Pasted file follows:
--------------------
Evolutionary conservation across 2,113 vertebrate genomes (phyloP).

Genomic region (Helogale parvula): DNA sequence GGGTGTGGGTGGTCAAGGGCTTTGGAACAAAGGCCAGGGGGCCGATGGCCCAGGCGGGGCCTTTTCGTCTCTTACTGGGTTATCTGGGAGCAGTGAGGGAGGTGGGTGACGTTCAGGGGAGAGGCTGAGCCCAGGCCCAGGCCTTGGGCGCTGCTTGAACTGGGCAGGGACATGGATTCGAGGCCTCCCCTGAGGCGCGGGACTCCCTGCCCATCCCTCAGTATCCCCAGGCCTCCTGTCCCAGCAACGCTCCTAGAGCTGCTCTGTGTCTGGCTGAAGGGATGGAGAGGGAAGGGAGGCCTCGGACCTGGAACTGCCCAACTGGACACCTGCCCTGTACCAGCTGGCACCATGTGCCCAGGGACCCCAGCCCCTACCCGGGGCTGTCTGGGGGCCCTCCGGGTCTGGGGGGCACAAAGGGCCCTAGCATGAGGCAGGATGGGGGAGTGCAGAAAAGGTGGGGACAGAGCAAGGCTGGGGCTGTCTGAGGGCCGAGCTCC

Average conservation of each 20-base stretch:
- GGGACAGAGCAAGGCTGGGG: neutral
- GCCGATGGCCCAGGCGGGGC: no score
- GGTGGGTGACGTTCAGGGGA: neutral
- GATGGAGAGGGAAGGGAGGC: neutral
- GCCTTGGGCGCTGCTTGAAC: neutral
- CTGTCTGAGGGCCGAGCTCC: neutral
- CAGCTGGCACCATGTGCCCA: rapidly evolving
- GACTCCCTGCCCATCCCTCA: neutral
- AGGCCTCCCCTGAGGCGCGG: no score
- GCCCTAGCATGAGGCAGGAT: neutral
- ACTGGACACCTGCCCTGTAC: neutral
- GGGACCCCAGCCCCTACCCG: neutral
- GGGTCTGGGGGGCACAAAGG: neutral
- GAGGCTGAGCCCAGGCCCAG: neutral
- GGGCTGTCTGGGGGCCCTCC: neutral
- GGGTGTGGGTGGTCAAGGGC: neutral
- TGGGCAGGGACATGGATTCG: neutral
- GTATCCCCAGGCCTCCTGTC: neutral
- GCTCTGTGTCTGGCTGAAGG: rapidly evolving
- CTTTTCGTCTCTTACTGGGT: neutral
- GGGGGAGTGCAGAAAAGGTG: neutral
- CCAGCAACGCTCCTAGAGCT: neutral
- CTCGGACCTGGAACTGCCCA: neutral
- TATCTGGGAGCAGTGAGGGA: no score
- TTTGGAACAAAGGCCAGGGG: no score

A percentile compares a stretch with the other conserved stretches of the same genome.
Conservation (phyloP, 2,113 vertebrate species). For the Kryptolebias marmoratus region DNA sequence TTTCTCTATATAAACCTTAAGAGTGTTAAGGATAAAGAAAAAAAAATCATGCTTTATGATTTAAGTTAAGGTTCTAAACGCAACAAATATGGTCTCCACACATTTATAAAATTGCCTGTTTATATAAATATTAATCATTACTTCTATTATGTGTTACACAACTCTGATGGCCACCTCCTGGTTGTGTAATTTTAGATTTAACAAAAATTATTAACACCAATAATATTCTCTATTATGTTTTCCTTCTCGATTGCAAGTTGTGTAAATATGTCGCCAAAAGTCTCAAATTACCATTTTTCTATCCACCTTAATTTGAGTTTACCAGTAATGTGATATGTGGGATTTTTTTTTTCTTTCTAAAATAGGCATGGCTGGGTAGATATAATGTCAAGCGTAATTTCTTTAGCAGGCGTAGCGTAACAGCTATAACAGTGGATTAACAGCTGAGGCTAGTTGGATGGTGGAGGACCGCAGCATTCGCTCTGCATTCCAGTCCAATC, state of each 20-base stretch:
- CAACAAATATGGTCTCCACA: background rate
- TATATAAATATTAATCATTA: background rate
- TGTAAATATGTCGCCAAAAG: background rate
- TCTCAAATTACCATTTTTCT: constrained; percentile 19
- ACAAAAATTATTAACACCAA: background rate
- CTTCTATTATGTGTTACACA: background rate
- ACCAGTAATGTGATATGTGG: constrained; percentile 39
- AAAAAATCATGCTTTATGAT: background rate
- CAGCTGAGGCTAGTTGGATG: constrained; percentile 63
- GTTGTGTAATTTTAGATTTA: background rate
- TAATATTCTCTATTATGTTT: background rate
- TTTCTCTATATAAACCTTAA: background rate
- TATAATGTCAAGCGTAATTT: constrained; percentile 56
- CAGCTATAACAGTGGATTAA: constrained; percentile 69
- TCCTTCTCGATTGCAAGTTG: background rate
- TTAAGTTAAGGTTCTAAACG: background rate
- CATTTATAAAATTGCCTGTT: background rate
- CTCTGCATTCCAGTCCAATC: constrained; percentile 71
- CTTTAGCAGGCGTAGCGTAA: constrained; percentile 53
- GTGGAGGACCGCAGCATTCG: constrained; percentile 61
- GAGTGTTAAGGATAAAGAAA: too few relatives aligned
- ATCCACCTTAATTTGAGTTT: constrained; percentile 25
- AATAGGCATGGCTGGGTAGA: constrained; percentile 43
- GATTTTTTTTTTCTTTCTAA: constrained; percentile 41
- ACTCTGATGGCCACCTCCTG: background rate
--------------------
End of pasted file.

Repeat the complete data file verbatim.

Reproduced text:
Evolutionary conservation across 2,113 vertebrate genomes (phyloP).

Genomic region (Helogale parvula): DNA sequence GGGTGTGGGTGGTCAAGGGCTTTGGAACAAAGGCCAGGGGGCCGATGGCCCAGGCGGGGCCTTTTCGTCTCTTACTGGGTTATCTGGGAGCAGTGAGGGAGGTGGGTGACGTTCAGGGGAGAGGCTGAGCCCAGGCCCAGGCCTTGGGCGCTGCTTGAACTGGGCAGGGACATGGATTCGAGGCCTCCCCTGAGGCGCGGGACTCCCTGCCCATCCCTCAGTATCCCCAGGCCTCCTGTCCCAGCAACGCTCCTAGAGCTGCTCTGTGTCTGGCTGAAGGGATGGAGAGGGAAGGGAGGCCTCGGACCTGGAACTGCCCAACTGGACACCTGCCCTGTACCAGCTGGCACCATGTGCCCAGGGACCCCAGCCCCTACCCGGGGCTGTCTGGGGGCCCTCCGGGTCTGGGGGGCACAAAGGGCCCTAGCATGAGGCAGGATGGGGGAGTGCAGAAAAGGTGGGGACAGAGCAAGGCTGGGGCTGTCTGAGGGCCGAGCTCC

Average conservation of each 20-base stretch:
- GGGACAGAGCAAGGCTGGGG: neutral
- GCCGATGGCCCAGGCGGGGC: no score
- GGTGGGTGACGTTCAGGGGA: neutral
- GATGGAGAGGGAAGGGAGGC: neutral
- GCCTTGGGCGCTGCTTGAAC: neutral
- CTGTCTGAGGGCCGAGCTCC: neutral
- CAGCTGGCACCATGTGCCCA: rapidly evolving
- GACTCCCTGCCCATCCCTCA: neutral
- AGGCCTCCCCTGAGGCGCGG: no score
- GCCCTAGCATGAGGCAGGAT: neutral
- ACTGGACACCTGCCCTGTAC: neutral
- GGGACCCCAGCCCCTACCCG: neutral
- GGGTCTGGGGGGCACAAAGG: neutral
- GAGGCTGAGCCCAGGCCCAG: neutral
- GGGCTGTCTGGGGGCCCTCC: neutral
- GGGTGTGGGTGGTCAAGGGC: neutral
- TGGGCAGGGACATGGATTCG: neutral
- GTATCCCCAGGCCTCCTGTC: neutral
- GCTCTGTGTCTGGCTGAAGG: rapidly evolving
- CTTTTCGTCTCTTACTGGGT: neutral
- GGGGGAGTGCAGAAAAGGTG: neutral
- CCAGCAACGCTCCTAGAGCT: neutral
- CTCGGACCTGGAACTGCCCA: neutral
- TATCTGGGAGCAGTGAGGGA: no score
- TTTGGAACAAAGGCCAGGGG: no score

A percentile compares a stretch with the other conserved stretches of the same genome.
Conservation (phyloP, 2,113 vertebrate species). For the Kryptolebias marmoratus region DNA sequence TTTCTCTATATAAACCTTAAGAGTGTTAAGGATAAAGAAAAAAAAATCATGCTTTATGATTTAAGTTAAGGTTCTAAACGCAACAAATATGGTCTCCACACATTTATAAAATTGCCTGTTTATATAAATATTAATCATTACTTCTATTATGTGTTACACAACTCTGATGGCCACCTCCTGGTTGTGTAATTTTAGATTTAACAAAAATTATTAACACCAATAATATTCTCTATTATGTTTTCCTTCTCGATTGCAAGTTGTGTAAATATGTCGCCAAAAGTCTCAAATTACCATTTTTCTATCCACCTTAATTTGAGTTTACCAGTAATGTGATATGTGGGATTTTTTTTTTCTTTCTAAAATAGGCATGGCTGGGTAGATATAATGTCAAGCGTAATTTCTTTAGCAGGCGTAGCGTAACAGCTATAACAGTGGATTAACAGCTGAGGCTAGTTGGATGGTGGAGGACCGCAGCATTCGCTCTGCATTCCAGTCCAATC, state of each 20-base stretch:
- CAACAAATATGGTCTCCACA: background rate
- TATATAAATATTAATCATTA: background rate
- TGTAAATATGTCGCCAAAAG: background rate
- TCTCAAATTACCATTTTTCT: constrained; percentile 19
- ACAAAAATTATTAACACCAA: background rate
- CTTCTATTATGTGTTACACA: background rate
- ACCAGTAATGTGATATGTGG: constrained; percentile 39
- AAAAAATCATGCTTTATGAT: background rate
- CAGCTGAGGCTAGTTGGATG: constrained; percentile 63
- GTTGTGTAATTTTAGATTTA: background rate
- TAATATTCTCTATTATGTTT: background rate
- TTTCTCTATATAAACCTTAA: background rate
- TATAATGTCAAGCGTAATTT: constrained; percentile 56
- CAGCTATAACAGTGGATTAA: constrained; percentile 69
- TCCTTCTCGATTGCAAGTTG: background rate
- TTAAGTTAAGGTTCTAAACG: background rate
- CATTTATAAAATTGCCTGTT: background rate
- CTCTGCATTCCAGTCCAATC: constrained; percentile 71
- CTTTAGCAGGCGTAGCGTAA: constrained; percentile 53
- GTGGAGGACCGCAGCATTCG: constrained; percentile 61
- GAGTGTTAAGGATAAAGAAA: too few relatives aligned
- ATCCACCTTAATTTGAGTTT: constrained; percentile 25
- AATAGGCATGGCTGGGTAGA: constrained; percentile 43
- GATTTTTTTTTTCTTTCTAA: constrained; percentile 41
- ACTCTGATGGCCACCTCCTG: background rate